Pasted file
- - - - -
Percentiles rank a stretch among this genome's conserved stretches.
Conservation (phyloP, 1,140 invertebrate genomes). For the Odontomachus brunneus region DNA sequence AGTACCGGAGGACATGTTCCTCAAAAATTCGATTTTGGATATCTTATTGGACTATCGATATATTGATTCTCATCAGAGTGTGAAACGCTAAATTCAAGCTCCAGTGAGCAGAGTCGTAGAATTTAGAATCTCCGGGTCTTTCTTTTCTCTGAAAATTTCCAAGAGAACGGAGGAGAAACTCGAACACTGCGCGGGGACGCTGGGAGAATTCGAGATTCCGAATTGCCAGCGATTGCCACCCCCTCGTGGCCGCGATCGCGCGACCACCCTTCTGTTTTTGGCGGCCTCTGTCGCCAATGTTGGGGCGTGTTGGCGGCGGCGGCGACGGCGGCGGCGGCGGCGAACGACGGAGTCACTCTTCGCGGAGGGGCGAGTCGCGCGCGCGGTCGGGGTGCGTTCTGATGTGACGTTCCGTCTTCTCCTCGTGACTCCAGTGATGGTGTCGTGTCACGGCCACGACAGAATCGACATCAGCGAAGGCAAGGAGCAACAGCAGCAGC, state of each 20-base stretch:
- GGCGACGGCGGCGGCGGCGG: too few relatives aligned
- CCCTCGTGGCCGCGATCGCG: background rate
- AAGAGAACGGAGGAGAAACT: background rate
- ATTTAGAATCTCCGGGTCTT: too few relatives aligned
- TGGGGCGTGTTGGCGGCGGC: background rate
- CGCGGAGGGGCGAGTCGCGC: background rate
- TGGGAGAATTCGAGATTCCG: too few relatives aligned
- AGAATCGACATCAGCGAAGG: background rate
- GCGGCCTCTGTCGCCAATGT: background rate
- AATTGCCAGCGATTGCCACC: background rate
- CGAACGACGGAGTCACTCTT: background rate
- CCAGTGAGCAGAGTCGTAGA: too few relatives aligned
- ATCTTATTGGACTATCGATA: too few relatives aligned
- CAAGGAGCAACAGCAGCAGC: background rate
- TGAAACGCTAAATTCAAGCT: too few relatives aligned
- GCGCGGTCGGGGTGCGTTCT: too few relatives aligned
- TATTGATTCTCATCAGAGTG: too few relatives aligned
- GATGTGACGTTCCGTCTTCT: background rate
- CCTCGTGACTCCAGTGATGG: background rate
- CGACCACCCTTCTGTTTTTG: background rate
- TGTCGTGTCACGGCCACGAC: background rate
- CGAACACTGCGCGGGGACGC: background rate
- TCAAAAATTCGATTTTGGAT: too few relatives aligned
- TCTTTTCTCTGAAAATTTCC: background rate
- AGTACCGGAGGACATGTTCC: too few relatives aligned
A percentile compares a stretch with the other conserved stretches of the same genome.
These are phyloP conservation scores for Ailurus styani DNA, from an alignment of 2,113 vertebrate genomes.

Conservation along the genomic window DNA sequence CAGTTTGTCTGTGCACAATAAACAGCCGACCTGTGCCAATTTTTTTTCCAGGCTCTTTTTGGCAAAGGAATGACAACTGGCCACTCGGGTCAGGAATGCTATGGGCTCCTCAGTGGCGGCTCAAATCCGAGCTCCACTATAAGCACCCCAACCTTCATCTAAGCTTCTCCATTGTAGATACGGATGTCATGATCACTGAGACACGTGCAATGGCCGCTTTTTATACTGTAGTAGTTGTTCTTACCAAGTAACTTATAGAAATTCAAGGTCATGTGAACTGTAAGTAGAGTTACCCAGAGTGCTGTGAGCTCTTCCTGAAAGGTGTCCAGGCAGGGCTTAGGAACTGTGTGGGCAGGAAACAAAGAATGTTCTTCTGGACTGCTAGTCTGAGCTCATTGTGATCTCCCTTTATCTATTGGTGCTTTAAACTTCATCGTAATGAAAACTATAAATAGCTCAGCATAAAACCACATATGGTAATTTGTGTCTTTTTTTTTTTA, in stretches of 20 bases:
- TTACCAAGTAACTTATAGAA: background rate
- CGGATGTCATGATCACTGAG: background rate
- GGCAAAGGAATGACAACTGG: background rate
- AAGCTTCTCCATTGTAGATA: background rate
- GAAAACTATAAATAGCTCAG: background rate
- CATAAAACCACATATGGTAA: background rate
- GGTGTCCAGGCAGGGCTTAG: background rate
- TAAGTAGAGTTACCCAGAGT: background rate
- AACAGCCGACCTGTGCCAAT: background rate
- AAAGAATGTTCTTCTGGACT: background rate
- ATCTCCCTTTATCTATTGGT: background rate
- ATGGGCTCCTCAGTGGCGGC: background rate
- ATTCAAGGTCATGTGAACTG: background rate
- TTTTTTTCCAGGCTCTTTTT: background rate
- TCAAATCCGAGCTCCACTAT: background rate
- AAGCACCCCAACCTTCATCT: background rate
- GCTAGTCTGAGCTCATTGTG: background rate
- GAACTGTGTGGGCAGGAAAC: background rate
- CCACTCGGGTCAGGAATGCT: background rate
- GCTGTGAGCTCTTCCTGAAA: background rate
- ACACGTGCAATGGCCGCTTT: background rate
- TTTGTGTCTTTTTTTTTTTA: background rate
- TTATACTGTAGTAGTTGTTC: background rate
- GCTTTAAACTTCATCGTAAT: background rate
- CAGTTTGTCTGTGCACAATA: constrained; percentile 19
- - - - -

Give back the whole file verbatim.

Percentiles rank a stretch among this genome's conserved stretches.
Conservation (phyloP, 1,140 invertebrate genomes). For the Odontomachus brunneus region DNA sequence AGTACCGGAGGACATGTTCCTCAAAAATTCGATTTTGGATATCTTATTGGACTATCGATATATTGATTCTCATCAGAGTGTGAAACGCTAAATTCAAGCTCCAGTGAGCAGAGTCGTAGAATTTAGAATCTCCGGGTCTTTCTTTTCTCTGAAAATTTCCAAGAGAACGGAGGAGAAACTCGAACACTGCGCGGGGACGCTGGGAGAATTCGAGATTCCGAATTGCCAGCGATTGCCACCCCCTCGTGGCCGCGATCGCGCGACCACCCTTCTGTTTTTGGCGGCCTCTGTCGCCAATGTTGGGGCGTGTTGGCGGCGGCGGCGACGGCGGCGGCGGCGGCGAACGACGGAGTCACTCTTCGCGGAGGGGCGAGTCGCGCGCGCGGTCGGGGTGCGTTCTGATGTGACGTTCCGTCTTCTCCTCGTGACTCCAGTGATGGTGTCGTGTCACGGCCACGACAGAATCGACATCAGCGAAGGCAAGGAGCAACAGCAGCAGC, state of each 20-base stretch:
- GGCGACGGCGGCGGCGGCGG: too few relatives aligned
- CCCTCGTGGCCGCGATCGCG: background rate
- AAGAGAACGGAGGAGAAACT: background rate
- ATTTAGAATCTCCGGGTCTT: too few relatives aligned
- TGGGGCGTGTTGGCGGCGGC: background rate
- CGCGGAGGGGCGAGTCGCGC: background rate
- TGGGAGAATTCGAGATTCCG: too few relatives aligned
- AGAATCGACATCAGCGAAGG: background rate
- GCGGCCTCTGTCGCCAATGT: background rate
- AATTGCCAGCGATTGCCACC: background rate
- CGAACGACGGAGTCACTCTT: background rate
- CCAGTGAGCAGAGTCGTAGA: too few relatives aligned
- ATCTTATTGGACTATCGATA: too few relatives aligned
- CAAGGAGCAACAGCAGCAGC: background rate
- TGAAACGCTAAATTCAAGCT: too few relatives aligned
- GCGCGGTCGGGGTGCGTTCT: too few relatives aligned
- TATTGATTCTCATCAGAGTG: too few relatives aligned
- GATGTGACGTTCCGTCTTCT: background rate
- CCTCGTGACTCCAGTGATGG: background rate
- CGACCACCCTTCTGTTTTTG: background rate
- TGTCGTGTCACGGCCACGAC: background rate
- CGAACACTGCGCGGGGACGC: background rate
- TCAAAAATTCGATTTTGGAT: too few relatives aligned
- TCTTTTCTCTGAAAATTTCC: background rate
- AGTACCGGAGGACATGTTCC: too few relatives aligned
A percentile compares a stretch with the other conserved stretches of the same genome.
These are phyloP conservation scores for Ailurus styani DNA, from an alignment of 2,113 vertebrate genomes.

Conservation along the genomic window DNA sequence CAGTTTGTCTGTGCACAATAAACAGCCGACCTGTGCCAATTTTTTTTCCAGGCTCTTTTTGGCAAAGGAATGACAACTGGCCACTCGGGTCAGGAATGCTATGGGCTCCTCAGTGGCGGCTCAAATCCGAGCTCCACTATAAGCACCCCAACCTTCATCTAAGCTTCTCCATTGTAGATACGGATGTCATGATCACTGAGACACGTGCAATGGCCGCTTTTTATACTGTAGTAGTTGTTCTTACCAAGTAACTTATAGAAATTCAAGGTCATGTGAACTGTAAGTAGAGTTACCCAGAGTGCTGTGAGCTCTTCCTGAAAGGTGTCCAGGCAGGGCTTAGGAACTGTGTGGGCAGGAAACAAAGAATGTTCTTCTGGACTGCTAGTCTGAGCTCATTGTGATCTCCCTTTATCTATTGGTGCTTTAAACTTCATCGTAATGAAAACTATAAATAGCTCAGCATAAAACCACATATGGTAATTTGTGTCTTTTTTTTTTTA, in stretches of 20 bases:
- TTACCAAGTAACTTATAGAA: background rate
- CGGATGTCATGATCACTGAG: background rate
- GGCAAAGGAATGACAACTGG: background rate
- AAGCTTCTCCATTGTAGATA: background rate
- GAAAACTATAAATAGCTCAG: background rate
- CATAAAACCACATATGGTAA: background rate
- GGTGTCCAGGCAGGGCTTAG: background rate
- TAAGTAGAGTTACCCAGAGT: background rate
- AACAGCCGACCTGTGCCAAT: background rate
- AAAGAATGTTCTTCTGGACT: background rate
- ATCTCCCTTTATCTATTGGT: background rate
- ATGGGCTCCTCAGTGGCGGC: background rate
- ATTCAAGGTCATGTGAACTG: background rate
- TTTTTTTCCAGGCTCTTTTT: background rate
- TCAAATCCGAGCTCCACTAT: background rate
- AAGCACCCCAACCTTCATCT: background rate
- GCTAGTCTGAGCTCATTGTG: background rate
- GAACTGTGTGGGCAGGAAAC: background rate
- CCACTCGGGTCAGGAATGCT: background rate
- GCTGTGAGCTCTTCCTGAAA: background rate
- ACACGTGCAATGGCCGCTTT: background rate
- TTTGTGTCTTTTTTTTTTTA: background rate
- TTATACTGTAGTAGTTGTTC: background rate
- GCTTTAAACTTCATCGTAAT: background rate
- CAGTTTGTCTGTGCACAATA: constrained; percentile 19